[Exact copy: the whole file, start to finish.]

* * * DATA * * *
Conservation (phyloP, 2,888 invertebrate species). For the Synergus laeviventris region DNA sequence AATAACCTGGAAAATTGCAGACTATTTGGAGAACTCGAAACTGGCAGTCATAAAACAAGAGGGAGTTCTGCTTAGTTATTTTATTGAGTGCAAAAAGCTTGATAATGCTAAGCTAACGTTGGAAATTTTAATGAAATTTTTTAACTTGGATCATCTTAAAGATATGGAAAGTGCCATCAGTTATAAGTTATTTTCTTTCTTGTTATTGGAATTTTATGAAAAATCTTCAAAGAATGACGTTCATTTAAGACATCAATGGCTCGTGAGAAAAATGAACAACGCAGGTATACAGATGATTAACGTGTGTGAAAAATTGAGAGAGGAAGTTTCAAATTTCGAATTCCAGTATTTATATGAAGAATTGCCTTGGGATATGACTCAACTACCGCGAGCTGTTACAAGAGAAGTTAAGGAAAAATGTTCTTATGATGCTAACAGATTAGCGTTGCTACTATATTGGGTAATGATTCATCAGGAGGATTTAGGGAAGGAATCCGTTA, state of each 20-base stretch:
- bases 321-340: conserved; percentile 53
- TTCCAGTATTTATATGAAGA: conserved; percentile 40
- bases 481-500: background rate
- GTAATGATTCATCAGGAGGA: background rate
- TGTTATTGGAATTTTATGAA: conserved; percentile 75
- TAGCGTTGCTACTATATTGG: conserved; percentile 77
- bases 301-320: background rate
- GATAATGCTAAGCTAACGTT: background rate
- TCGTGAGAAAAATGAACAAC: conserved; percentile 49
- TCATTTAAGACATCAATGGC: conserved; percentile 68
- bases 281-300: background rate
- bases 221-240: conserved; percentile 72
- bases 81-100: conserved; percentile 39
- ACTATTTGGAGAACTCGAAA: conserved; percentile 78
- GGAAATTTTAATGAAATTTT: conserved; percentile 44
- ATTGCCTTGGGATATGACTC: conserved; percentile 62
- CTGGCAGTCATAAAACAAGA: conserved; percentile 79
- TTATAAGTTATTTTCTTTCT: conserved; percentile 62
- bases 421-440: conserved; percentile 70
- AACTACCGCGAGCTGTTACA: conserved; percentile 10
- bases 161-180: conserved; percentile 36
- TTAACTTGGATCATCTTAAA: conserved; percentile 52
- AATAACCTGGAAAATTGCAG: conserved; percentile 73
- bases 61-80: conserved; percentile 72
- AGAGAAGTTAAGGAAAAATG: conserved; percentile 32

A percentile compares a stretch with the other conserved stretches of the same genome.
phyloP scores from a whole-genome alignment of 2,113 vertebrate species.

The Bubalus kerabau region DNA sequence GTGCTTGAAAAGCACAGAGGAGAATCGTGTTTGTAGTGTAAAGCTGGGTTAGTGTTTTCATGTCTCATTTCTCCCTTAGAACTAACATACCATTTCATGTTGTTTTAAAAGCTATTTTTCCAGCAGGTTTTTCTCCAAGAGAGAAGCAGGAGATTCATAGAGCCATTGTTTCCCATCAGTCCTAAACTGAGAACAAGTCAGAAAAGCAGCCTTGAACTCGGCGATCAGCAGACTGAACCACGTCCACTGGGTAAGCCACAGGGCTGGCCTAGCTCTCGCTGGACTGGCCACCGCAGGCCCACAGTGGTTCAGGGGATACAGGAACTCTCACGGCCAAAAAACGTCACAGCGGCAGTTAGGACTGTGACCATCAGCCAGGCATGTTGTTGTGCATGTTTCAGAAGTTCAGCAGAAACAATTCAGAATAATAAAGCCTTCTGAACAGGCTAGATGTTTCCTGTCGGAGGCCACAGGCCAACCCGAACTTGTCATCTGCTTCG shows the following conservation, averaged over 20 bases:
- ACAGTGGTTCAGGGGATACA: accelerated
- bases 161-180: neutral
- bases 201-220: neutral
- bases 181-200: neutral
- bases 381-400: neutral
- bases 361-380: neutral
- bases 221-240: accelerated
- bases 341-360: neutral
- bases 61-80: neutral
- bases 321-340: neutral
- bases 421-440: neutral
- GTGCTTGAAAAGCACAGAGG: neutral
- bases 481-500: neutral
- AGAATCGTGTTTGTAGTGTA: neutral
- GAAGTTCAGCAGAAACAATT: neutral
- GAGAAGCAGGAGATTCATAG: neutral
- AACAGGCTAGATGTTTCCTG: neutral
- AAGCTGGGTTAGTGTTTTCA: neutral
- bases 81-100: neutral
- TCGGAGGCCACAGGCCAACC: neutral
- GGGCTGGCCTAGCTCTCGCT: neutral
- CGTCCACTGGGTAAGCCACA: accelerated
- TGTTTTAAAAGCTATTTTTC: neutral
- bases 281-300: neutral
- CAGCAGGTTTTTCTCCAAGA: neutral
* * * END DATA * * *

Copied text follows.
Conservation (phyloP, 2,888 invertebrate species). For the Synergus laeviventris region DNA sequence AATAACCTGGAAAATTGCAGACTATTTGGAGAACTCGAAACTGGCAGTCATAAAACAAGAGGGAGTTCTGCTTAGTTATTTTATTGAGTGCAAAAAGCTTGATAATGCTAAGCTAACGTTGGAAATTTTAATGAAATTTTTTAACTTGGATCATCTTAAAGATATGGAAAGTGCCATCAGTTATAAGTTATTTTCTTTCTTGTTATTGGAATTTTATGAAAAATCTTCAAAGAATGACGTTCATTTAAGACATCAATGGCTCGTGAGAAAAATGAACAACGCAGGTATACAGATGATTAACGTGTGTGAAAAATTGAGAGAGGAAGTTTCAAATTTCGAATTCCAGTATTTATATGAAGAATTGCCTTGGGATATGACTCAACTACCGCGAGCTGTTACAAGAGAAGTTAAGGAAAAATGTTCTTATGATGCTAACAGATTAGCGTTGCTACTATATTGGGTAATGATTCATCAGGAGGATTTAGGGAAGGAATCCGTTA, state of each 20-base stretch:
- bases 321-340: conserved; percentile 53
- TTCCAGTATTTATATGAAGA: conserved; percentile 40
- bases 481-500: background rate
- GTAATGATTCATCAGGAGGA: background rate
- TGTTATTGGAATTTTATGAA: conserved; percentile 75
- TAGCGTTGCTACTATATTGG: conserved; percentile 77
- bases 301-320: background rate
- GATAATGCTAAGCTAACGTT: background rate
- TCGTGAGAAAAATGAACAAC: conserved; percentile 49
- TCATTTAAGACATCAATGGC: conserved; percentile 68
- bases 281-300: background rate
- bases 221-240: conserved; percentile 72
- bases 81-100: conserved; percentile 39
- ACTATTTGGAGAACTCGAAA: conserved; percentile 78
- GGAAATTTTAATGAAATTTT: conserved; percentile 44
- ATTGCCTTGGGATATGACTC: conserved; percentile 62
- CTGGCAGTCATAAAACAAGA: conserved; percentile 79
- TTATAAGTTATTTTCTTTCT: conserved; percentile 62
- bases 421-440: conserved; percentile 70
- AACTACCGCGAGCTGTTACA: conserved; percentile 10
- bases 161-180: conserved; percentile 36
- TTAACTTGGATCATCTTAAA: conserved; percentile 52
- AATAACCTGGAAAATTGCAG: conserved; percentile 73
- bases 61-80: conserved; percentile 72
- AGAGAAGTTAAGGAAAAATG: conserved; percentile 32

A percentile compares a stretch with the other conserved stretches of the same genome.
phyloP scores from a whole-genome alignment of 2,113 vertebrate species.

The Bubalus kerabau region DNA sequence GTGCTTGAAAAGCACAGAGGAGAATCGTGTTTGTAGTGTAAAGCTGGGTTAGTGTTTTCATGTCTCATTTCTCCCTTAGAACTAACATACCATTTCATGTTGTTTTAAAAGCTATTTTTCCAGCAGGTTTTTCTCCAAGAGAGAAGCAGGAGATTCATAGAGCCATTGTTTCCCATCAGTCCTAAACTGAGAACAAGTCAGAAAAGCAGCCTTGAACTCGGCGATCAGCAGACTGAACCACGTCCACTGGGTAAGCCACAGGGCTGGCCTAGCTCTCGCTGGACTGGCCACCGCAGGCCCACAGTGGTTCAGGGGATACAGGAACTCTCACGGCCAAAAAACGTCACAGCGGCAGTTAGGACTGTGACCATCAGCCAGGCATGTTGTTGTGCATGTTTCAGAAGTTCAGCAGAAACAATTCAGAATAATAAAGCCTTCTGAACAGGCTAGATGTTTCCTGTCGGAGGCCACAGGCCAACCCGAACTTGTCATCTGCTTCG shows the following conservation, averaged over 20 bases:
- ACAGTGGTTCAGGGGATACA: accelerated
- bases 161-180: neutral
- bases 201-220: neutral
- bases 181-200: neutral
- bases 381-400: neutral
- bases 361-380: neutral
- bases 221-240: accelerated
- bases 341-360: neutral
- bases 61-80: neutral
- bases 321-340: neutral
- bases 421-440: neutral
- GTGCTTGAAAAGCACAGAGG: neutral
- bases 481-500: neutral
- AGAATCGTGTTTGTAGTGTA: neutral
- GAAGTTCAGCAGAAACAATT: neutral
- GAGAAGCAGGAGATTCATAG: neutral
- AACAGGCTAGATGTTTCCTG: neutral
- AAGCTGGGTTAGTGTTTTCA: neutral
- bases 81-100: neutral
- TCGGAGGCCACAGGCCAACC: neutral
- GGGCTGGCCTAGCTCTCGCT: neutral
- CGTCCACTGGGTAAGCCACA: accelerated
- TGTTTTAAAAGCTATTTTTC: neutral
- bases 281-300: neutral
- CAGCAGGTTTTTCTCCAAGA: neutral